Among the pieces that depict Asians or Arabs are Franco-American artist Gwenn Seemel’s portrait of a Vietnamese American Uncle Sam and two pop-art-inspired commentaries by Lebanon-born Helen Zughaib.

In “Share a Coke,” the name on the bottle is not John or Jennifer, but “Yasir.” That might have been merely whimsical when the show opened in mid-September, but in a country where some are now advocating internment camps for Muslims, the joke has turned much darker.

Implicit Bias: Seeing the Other: Seeing Ourself On view through Dec. 5 at Joan Hisaoka Healing Arts Gallery, 1632 U St. NW. 202-483-8600. www.smithcenter.org/arts-healing/joan-hisaoka-art-gallery.html.

Juliana Netschert

The most significant word in the tangled title of Juliana Netschert’s Washington Studio School show, “Early Spring/March/in the Potomac Gorge,” may be “in.” The artist observes forests of the Great Falls/Carderock area from vantages within, drawing what is close at hand. Later, these tightly focused sketches may become mixed-media paintings, although Netschert occasionally leaves them unadorned. Drawings such as “Serpentine” are all outline, both intricate and open.

Although Netschert’s style is immersive, she doesn’t overwhelm with sheer size. Instead, she usually presents narrow slices of the landscape, more often horizontal but sometimes vertical. One of the latter, “Frog’s Breath,” is verdant and coolly enveloping. Among the wide-angle pictures is “Waking Up at the Deer Crossing,” whose dominant yellows conjure daylight in a woods unshaded by full summer foliage. The palette of “Rose and Umber/Whale Rock” appears more autumnal, but perhaps it, too, captures an early-spring instant. The season is less important than the impressive way Netschert locates the viewer amid terrain that is actually miles away.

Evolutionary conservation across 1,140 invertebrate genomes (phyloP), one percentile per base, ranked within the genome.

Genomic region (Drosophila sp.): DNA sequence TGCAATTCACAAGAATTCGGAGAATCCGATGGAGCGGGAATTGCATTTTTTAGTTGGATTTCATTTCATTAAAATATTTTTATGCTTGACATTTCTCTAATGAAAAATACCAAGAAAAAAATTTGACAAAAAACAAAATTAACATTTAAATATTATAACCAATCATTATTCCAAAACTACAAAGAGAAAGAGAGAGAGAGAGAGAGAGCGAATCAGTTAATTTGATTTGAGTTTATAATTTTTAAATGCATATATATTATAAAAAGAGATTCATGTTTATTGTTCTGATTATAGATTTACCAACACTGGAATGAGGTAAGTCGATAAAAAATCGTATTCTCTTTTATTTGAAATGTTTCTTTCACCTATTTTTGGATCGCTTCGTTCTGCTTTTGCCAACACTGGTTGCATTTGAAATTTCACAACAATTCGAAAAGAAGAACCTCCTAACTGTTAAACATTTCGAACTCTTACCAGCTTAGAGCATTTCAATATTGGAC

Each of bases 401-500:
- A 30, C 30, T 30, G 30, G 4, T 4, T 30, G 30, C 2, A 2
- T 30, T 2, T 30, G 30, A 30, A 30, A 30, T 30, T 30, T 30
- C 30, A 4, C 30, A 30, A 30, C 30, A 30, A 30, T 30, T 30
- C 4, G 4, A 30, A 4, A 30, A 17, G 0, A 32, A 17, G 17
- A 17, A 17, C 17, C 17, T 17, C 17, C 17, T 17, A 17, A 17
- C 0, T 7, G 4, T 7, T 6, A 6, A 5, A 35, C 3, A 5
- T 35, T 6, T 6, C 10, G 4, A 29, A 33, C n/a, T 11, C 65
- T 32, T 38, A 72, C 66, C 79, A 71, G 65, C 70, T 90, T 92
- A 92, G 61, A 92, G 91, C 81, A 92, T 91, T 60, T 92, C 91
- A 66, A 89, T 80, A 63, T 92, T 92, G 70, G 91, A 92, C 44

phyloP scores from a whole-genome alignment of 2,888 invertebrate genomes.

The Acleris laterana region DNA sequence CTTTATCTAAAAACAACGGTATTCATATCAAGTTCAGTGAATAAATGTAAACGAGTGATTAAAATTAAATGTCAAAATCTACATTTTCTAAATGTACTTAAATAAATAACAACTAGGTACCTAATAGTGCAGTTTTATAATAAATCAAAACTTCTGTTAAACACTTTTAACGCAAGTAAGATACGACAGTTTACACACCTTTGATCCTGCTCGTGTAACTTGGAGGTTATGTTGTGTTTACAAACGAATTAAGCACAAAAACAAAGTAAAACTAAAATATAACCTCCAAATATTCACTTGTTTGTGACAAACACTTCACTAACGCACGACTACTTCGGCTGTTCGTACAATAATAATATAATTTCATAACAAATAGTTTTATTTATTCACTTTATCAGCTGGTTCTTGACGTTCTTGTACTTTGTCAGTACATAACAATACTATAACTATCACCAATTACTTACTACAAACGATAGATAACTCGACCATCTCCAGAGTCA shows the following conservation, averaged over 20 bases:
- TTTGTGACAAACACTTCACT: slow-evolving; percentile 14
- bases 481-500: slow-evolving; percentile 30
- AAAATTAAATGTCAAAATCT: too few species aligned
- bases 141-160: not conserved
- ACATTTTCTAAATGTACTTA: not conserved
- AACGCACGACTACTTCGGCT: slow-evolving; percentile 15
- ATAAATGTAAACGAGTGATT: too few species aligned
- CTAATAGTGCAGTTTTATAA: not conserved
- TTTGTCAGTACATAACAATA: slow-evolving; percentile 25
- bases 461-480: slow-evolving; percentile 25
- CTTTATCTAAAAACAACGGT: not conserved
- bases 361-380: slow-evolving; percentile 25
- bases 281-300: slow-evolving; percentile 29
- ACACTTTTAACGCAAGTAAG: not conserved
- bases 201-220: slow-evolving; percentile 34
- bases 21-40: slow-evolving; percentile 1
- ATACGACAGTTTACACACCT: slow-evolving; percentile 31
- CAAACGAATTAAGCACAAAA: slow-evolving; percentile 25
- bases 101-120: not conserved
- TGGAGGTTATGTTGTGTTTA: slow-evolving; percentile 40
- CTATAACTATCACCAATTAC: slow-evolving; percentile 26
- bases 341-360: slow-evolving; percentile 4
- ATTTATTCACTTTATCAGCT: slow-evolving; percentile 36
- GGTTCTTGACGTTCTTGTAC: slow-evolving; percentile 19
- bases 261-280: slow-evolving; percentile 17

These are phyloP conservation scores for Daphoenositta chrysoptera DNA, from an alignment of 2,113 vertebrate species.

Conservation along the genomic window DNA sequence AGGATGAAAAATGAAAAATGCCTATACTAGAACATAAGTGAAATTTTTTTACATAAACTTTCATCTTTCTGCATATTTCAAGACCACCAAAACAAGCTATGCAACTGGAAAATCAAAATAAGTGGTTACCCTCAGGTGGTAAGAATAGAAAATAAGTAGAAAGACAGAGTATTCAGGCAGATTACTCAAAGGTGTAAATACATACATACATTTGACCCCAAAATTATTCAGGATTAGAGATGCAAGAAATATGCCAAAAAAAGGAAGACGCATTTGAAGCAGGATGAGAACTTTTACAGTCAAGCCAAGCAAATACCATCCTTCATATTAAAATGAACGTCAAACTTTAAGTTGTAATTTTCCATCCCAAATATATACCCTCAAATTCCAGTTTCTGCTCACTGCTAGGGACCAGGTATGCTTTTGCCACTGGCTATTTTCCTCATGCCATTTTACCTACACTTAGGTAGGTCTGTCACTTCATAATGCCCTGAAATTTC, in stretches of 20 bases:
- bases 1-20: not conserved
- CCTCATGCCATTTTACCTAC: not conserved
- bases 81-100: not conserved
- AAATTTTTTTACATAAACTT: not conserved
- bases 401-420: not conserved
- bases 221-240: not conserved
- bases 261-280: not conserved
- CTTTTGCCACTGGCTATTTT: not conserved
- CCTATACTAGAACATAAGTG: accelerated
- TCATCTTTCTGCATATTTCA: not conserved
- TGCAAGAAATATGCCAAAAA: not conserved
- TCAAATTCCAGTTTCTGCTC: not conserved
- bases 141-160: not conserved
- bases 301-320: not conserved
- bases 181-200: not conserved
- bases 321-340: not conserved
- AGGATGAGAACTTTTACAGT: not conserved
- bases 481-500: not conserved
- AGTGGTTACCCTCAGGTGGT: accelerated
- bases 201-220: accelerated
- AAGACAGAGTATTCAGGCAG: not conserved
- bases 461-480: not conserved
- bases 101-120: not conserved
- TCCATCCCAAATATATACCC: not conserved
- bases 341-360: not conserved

Juliana Netschert: Early Spring/March/in the Potomac Gorge On view through Dec. 18 at Washington Studio School, 2129 S St. NW. 202-234-3030. www.washingtonstudioschool.org.

Dana Ellyn

“Some Animals Are More Equal Than Others,” the title of one of Dana Ellyn’s recent paintings, also is the theme of her show at P Street Gallerie, “Speciesism.” The vegan D.C. artist contrasts animals that Americans tend to keep as pets, mostly cats and dogs, with ones that are commonly eaten, notably pigs, cows and chickens. Ellyn makes her point by showing entire creatures in place of meat, as in a painting of child trying to dunk a live chick into dipping sauce, or by substituting pets for food, as in a picture of a woman who’s about to swallow a kitten. Another motif is an animal in a mask or hat that represents another species.

The images are effective, but the execution variable. Ellyn appears sometimes to rush her work, as if too intent on the message to bother with finesse. Yet several of the paintings are fully realized. “Pug Pig,” a split portrait of two animals, is both stylish and powerful.

There also are a few charming, and not particularly ideological, small paintings of roosters. In these works, the artist’s love for animals is conveyed by skill as much as mockery.

Dana Ellyn: Speciesism On view through Dec. 4 at P Street Gallerie, 3235 P St. NW. 202-333-4868. www.pstreetgallerie.com.

Jenkins is a freelance writer.